The Function of a Social Contract

Topics: Political philosophy, Social contract, State of nature Pages: 4 (1663 words) Published: May 11, 2005
What is the Function of a Social Contract?
Philosophers have been concerned with the theories of a social contract for thousands of years. Plato mentions the concept in Crito and in Republic. These theories have stemmed from the concept of justice and for our society to be just. I will look at the works of Thomas Hobbes, John Locke, Jean Jacques Rousseau and finally with John Rawls after which a overall view into the function of a social contract can be derived as well as any problems with the theory(s).

The basic concept of a social contract is for members of society to enter into a voluntary contract, which allows society to go from a state of nature to a state of civilisation. What is meant by a state of nature is quite similar to how the rest of the animal kingdom works. A person¡¦s security depends on his or her own personal power. The fittest survive and the weakest suffer. Every person is concerned with his or her own ends.

Plato outlined two types of contract within society. These were the contract of citizenship and the contract of community. The contract of citizenship was tackled in Crito. He regarded it as a contract made by each individual citizen with the state or law. If a man is to remain in a political society he will have to accept its obligations for he has enjoyed it privileges and benefits. The contract of community was covered in Republic Book II. This theory is based on the assumption the man is an egoist. With this assumption of ¡¥every man for himself¡¦ it is likely that he would either cause harm to others or sustain harm from others and therefore there would be a need to combat this.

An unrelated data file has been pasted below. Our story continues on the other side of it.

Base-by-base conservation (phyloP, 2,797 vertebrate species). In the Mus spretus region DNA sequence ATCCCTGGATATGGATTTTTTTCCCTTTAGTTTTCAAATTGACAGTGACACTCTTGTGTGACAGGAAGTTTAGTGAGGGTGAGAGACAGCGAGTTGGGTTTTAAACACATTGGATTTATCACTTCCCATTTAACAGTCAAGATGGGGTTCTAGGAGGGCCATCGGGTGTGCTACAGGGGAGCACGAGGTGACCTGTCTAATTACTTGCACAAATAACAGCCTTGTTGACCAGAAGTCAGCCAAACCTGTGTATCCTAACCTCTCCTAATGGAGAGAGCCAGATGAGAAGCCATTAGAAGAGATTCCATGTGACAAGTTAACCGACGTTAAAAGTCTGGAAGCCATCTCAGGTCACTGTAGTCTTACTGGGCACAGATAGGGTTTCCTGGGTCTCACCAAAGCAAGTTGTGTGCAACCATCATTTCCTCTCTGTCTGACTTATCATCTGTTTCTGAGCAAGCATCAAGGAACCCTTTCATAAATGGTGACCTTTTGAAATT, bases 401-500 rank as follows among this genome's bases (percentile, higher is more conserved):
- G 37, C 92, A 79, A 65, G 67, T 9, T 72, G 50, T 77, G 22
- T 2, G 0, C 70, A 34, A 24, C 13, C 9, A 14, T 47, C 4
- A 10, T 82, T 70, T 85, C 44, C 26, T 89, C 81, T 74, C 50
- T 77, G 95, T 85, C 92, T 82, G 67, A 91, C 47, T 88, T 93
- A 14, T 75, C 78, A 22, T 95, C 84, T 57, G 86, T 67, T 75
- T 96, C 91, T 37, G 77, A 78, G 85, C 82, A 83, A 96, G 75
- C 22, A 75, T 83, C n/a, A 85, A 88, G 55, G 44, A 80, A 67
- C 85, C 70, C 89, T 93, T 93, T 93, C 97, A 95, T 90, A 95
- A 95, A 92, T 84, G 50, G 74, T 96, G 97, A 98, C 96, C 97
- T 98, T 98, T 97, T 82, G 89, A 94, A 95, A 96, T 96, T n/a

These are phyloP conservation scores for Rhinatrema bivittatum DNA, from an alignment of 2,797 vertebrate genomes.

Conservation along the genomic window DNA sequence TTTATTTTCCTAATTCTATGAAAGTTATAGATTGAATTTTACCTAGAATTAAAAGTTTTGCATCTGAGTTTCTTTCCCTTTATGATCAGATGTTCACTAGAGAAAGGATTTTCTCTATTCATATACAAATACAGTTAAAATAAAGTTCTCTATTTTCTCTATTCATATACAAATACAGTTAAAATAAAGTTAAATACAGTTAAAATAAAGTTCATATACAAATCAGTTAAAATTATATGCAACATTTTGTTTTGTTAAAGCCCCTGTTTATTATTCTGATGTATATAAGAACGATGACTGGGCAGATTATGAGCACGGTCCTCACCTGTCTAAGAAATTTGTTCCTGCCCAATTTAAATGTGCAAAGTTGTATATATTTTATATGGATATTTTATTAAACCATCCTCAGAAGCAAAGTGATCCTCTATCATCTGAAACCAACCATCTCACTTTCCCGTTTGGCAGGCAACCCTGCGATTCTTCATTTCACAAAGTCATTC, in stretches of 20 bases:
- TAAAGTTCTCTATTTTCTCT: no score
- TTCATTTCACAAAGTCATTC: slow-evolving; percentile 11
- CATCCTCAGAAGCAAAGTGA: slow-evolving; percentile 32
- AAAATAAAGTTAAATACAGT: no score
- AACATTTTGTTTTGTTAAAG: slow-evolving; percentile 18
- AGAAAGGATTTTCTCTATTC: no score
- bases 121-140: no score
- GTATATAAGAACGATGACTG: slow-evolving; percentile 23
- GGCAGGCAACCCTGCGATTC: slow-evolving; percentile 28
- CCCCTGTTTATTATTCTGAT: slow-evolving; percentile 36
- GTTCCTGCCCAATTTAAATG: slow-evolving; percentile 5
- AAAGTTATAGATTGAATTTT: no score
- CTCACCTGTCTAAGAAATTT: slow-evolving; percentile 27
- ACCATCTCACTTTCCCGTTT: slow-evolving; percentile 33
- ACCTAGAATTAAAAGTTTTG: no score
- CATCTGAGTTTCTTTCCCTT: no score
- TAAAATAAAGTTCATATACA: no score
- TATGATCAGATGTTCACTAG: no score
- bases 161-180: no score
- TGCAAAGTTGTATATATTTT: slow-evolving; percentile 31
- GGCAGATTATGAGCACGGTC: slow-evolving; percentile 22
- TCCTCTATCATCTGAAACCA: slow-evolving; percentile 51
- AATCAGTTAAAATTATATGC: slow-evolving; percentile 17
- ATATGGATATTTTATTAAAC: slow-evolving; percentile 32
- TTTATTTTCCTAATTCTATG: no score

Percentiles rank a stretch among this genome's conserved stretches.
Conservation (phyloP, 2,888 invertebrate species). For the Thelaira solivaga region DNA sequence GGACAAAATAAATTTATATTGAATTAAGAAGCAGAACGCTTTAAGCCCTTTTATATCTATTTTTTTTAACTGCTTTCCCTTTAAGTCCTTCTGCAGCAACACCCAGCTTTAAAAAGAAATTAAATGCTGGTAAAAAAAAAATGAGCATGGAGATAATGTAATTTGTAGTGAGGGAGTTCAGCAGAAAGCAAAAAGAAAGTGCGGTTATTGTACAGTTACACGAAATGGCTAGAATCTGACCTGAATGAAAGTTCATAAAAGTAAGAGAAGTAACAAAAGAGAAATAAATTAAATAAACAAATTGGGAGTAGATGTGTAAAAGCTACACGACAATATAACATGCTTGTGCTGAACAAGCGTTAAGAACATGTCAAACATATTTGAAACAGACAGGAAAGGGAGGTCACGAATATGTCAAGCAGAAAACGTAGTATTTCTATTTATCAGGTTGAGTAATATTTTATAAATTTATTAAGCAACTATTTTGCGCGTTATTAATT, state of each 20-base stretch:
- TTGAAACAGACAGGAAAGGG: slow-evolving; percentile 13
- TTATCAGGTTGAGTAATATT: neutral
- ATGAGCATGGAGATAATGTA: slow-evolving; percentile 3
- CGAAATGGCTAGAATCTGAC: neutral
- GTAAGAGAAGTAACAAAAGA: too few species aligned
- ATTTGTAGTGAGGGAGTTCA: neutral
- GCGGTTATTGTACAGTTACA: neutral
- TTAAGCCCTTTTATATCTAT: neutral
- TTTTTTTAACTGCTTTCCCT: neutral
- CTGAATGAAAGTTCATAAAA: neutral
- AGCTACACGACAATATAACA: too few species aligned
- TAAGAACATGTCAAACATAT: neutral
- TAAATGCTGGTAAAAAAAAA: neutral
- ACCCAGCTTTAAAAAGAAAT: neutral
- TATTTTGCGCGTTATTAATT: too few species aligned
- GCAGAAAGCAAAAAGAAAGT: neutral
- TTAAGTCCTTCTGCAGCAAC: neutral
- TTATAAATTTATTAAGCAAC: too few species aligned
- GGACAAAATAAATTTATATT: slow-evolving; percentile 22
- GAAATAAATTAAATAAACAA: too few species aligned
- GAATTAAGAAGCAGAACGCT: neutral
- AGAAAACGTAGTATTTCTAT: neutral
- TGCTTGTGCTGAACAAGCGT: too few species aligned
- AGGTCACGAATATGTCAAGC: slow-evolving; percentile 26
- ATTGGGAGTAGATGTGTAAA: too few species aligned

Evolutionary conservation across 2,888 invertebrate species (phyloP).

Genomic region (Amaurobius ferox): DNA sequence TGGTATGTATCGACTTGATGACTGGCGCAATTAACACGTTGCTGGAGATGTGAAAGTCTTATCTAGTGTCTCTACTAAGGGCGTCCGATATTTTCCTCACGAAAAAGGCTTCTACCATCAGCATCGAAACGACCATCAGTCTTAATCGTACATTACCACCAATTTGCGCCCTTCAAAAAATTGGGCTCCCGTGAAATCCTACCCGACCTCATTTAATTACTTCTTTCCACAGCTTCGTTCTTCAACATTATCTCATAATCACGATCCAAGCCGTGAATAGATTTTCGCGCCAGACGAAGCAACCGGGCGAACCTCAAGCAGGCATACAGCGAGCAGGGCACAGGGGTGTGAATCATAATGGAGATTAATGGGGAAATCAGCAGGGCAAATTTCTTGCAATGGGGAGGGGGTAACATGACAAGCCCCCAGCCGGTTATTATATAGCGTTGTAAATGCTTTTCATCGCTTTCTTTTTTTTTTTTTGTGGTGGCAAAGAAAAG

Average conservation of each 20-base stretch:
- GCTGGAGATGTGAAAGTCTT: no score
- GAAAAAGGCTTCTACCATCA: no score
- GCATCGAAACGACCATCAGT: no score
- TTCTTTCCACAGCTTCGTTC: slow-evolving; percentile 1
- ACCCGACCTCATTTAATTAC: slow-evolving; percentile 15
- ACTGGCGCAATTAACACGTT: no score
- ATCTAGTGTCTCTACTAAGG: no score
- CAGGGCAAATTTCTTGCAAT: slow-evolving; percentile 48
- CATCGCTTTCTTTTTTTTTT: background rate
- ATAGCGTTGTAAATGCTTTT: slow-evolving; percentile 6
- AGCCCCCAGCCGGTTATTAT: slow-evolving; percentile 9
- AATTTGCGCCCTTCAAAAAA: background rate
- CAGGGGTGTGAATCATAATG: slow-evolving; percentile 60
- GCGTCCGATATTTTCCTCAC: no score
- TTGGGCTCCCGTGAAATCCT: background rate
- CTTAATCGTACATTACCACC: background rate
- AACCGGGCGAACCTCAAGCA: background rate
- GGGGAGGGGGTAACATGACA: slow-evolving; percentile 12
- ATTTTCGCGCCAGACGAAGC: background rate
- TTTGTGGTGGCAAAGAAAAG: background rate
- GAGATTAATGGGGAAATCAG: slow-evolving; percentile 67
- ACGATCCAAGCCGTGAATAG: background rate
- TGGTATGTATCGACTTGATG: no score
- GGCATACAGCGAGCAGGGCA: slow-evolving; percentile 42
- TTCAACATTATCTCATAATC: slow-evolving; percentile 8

Thomas Hobbes published his work, the leviathan, which included theories of a social contract. His view is very similar to Plato¡¦s in regards to contract of community. He felt that there was a need for members of a society to Curtail the war of all against all and without these theories this war would spiral out of control with everyone...

Bibliography: ľ Leviathan; Thomas Hobbes edited by Richard Tuck; 1991; Cambridge University Press
ƒæ Rousseau¡¦s Political Philosophy; Ramon M Lemos; 1977; University of Georgia Press
ľ The Second Treatise of Government; John Locke edited by Thomas P Peardon; 1952; Bobbs and Merrill company inc.
ľ Problems of Political Philosophy revised edition; DD Raphael; 1976; Macmillan Press ltd.
ľ The Social Contract and Discourses; Jean Jacques Rousseau translated by GDH Cole; 1973; JM Dent and Sons ltd.
ľ The Social Contract or Principles of Political Right second edition revised; Jean Jacques Rousseau translated by Henry J Tozer; 1898; Swan Sonnenschein and Co.
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